Meyer Sound Provides Immersive Audio for TED2024

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TED2024: The Brave and the Brilliant, held April 15–19 in Vancouver, Canada, marked the 40th anniversary of the celebrated conference that brings together the world’s brightest minds to share ideas, inspire connection, and ignite change. This year, the event elevated experiences for presenters and audiences alike with immersive audio support from longtime conference sound partner Meyer Sound.

For one week each year, the Vancouver Convention Centre is transformed into the TED Theater, a custom-designed, hand-built, 1,200-seat auditorium that hosts the conference’s marquee presentations. Meyer Sound‘s relationship with TED stretches back to 1992; the company has been providing sound in the TED Theater since 2019. Since then, the sonic presentation has evolved — adding delays in 2022 and VLFC very low frequency elements in 2023, and expanding to a 7.1 immersive system in 2024.

The system at TED2024, designed by Meyer Sound Senior Technical Support Specialist David Vincent, was anchored by two flown arrays of 12 LEOPARD line array loudspeakers, supported by three 1100-LFC low-frequency control elements and two VLFC very low frequency control elements for deep bass extension. Rings of UPQ-1P and UPQ-2P loudspeakers serve as delays, with UPM-1P ultracompact loudspeakers as lip fills and 32 MM-4XP miniature self-powered loudspeakers serving as floor fills. The new surround system centers around MINA, UPA-2P, UPA-1P, and UPM-1P loudspeakers. The system delivers an immersive yet intimate sonic experience in every seat, for every style of presentation, from spoken word to music.

The TED Theater serves as both a performance space and a broadcast studio of sorts since each TED talk is recorded. But whether providing sound in the room or to the truck, the number-one goal for the TED audio team — audio lead Michael Nunan, A1 Howard Bagley, and front-of-house mixers Alex Rodriguez and Michael “Woody” Dunwoody — is speech clarity.

“Overall, we need the sound system to be the ‘Swiss Army knife’ of PAs,” says Dunwoody, who handles musical performances and other presentations that focus on sound. “It needs to be able to adapt to not only the very wide variety of performances we see on a daily basis, but also provide the ‘Red Dot’ [stage mark for presenters] with as little PA energy as possible, while still delivering crystal-clear dialog to our audience.”

That’s trickier than it seems, Rodriguez explains, due to the diversity of experience in presenters, which range from world leaders accustomed to commanding stages to schoolteachers who have never worn a microphone. “If they’re not experienced speakers, they will speak really, really softly,” he says. “On the broadcast side, you don’t have an issue, because you can turn it up as loud as you want. In the room, it’s different because we have live speakers, they’re hanging on the roof, and we can only get so much headroom before feedback. That’s why over the years we’ve turned the system into a more distributed system, which meant basically adding a distributed layer on top of what was already there, which was a normal LCR system.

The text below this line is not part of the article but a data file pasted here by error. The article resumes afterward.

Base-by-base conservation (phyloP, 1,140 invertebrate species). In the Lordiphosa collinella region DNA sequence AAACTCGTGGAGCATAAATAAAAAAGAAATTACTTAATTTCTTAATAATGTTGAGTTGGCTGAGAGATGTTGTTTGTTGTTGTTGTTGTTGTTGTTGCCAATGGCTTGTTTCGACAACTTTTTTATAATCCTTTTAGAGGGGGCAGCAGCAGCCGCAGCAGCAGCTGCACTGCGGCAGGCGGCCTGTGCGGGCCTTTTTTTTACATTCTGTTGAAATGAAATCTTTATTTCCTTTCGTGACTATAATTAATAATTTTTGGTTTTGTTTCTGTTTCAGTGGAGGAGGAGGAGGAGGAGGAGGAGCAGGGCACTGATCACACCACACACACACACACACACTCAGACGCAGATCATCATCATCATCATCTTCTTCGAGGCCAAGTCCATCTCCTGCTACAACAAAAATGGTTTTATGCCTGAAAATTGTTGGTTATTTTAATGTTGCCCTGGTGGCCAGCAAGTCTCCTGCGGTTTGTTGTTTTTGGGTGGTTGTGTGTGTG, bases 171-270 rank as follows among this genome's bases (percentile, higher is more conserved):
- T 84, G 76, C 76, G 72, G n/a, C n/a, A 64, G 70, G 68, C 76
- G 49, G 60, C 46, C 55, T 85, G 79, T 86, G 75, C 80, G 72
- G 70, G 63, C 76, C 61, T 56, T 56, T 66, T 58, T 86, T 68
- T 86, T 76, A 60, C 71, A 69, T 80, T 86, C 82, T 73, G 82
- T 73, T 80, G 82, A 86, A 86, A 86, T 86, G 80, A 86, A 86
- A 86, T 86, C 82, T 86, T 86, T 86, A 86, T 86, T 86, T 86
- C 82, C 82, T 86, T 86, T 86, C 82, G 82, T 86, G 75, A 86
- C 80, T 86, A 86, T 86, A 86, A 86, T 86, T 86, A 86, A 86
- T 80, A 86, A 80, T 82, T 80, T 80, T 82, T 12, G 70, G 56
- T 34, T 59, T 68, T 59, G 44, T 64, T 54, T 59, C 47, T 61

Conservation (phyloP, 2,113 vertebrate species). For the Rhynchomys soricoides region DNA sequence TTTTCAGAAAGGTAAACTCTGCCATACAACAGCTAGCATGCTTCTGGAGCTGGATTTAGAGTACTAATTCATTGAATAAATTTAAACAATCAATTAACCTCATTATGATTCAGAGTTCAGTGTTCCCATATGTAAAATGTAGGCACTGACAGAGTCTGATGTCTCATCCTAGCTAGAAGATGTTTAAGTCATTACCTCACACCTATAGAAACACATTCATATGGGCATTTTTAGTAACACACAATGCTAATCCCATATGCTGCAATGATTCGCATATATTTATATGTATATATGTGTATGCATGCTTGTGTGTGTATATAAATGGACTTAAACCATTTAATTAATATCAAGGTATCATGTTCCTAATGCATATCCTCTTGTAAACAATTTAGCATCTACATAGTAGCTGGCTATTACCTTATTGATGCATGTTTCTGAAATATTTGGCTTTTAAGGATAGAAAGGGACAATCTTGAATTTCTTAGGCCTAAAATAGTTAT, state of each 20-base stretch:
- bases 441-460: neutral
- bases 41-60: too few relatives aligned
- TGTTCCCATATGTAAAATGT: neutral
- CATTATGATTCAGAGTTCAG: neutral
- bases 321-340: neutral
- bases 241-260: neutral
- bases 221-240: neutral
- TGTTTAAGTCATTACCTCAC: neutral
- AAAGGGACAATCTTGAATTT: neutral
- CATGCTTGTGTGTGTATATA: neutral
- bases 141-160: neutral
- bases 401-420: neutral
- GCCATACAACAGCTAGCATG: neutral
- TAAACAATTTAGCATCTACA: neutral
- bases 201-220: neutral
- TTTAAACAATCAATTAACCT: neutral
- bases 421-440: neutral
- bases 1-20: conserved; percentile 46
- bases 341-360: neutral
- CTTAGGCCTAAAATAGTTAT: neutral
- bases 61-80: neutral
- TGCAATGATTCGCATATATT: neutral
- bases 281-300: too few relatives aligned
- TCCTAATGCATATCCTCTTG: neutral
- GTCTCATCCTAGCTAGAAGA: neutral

“A lot of the faders on my console go to each of these distributed — I call them rings, because we have a main PA, and then three rings of speakers — and I know that if I get somebody that’s really, really soft, I can turn down the speakers that are closest to them,” he explains. “And then the ones that are farthest, in ring two, ring three, I can turn those up on the fly.”

This year, TED introduced immersive sound, which allowed presenters to engage with the audience on a deeper level and transported audiences into a multitude of soundscapes. “We were able to take them across a desert, under an ocean, inside of a busy restaurant, and give them an experience of being ‘inside’ a song, as an artist performed live, in front of them,” says Dunwoody. That said, the team used surround effects to enhance the audience experience, not overtake it. “We asked ourselves, ‘Should it be on and in play the whole time? Our answer was a unanimous ‘no.’ The effect needed to be used tastefully and only when the show and content warranted it.”

“The audience doesn’t know what a 7.1 system is or a VLFC is,” adds Rodriguez. “The only thing that they know is that when they were here, it sounded really good, or it was clear, or it gave them the chills.”

As TED evolves and innovates, sound becomes increasingly vital in engaging attendees and creating memorable experiences. With Dunwoody, Rodriguez, and the entire audio team at the helm, with support from Meyer Sound, TED continues to push the boundaries of what’s possible.

“As an audio team, we are very proud of the reputation that we’ve worked very hard to develop and keep over the years; the team at Meyer Sound is critical to keeping that reputation high,” says Dunwoody. “Their system allows us to be flexible and adapt to anything and everything that TED can throw at us. And do it with the clarity and accuracy that our audience deserves.”

“TED relies on premium sound to share ideas,” says Mina Sabet, head of production for TED Conferences. “Without quality audio, the ideas would be lost, and Meyer Sound is the reason the audio is at the highest standard of quality in the theater.”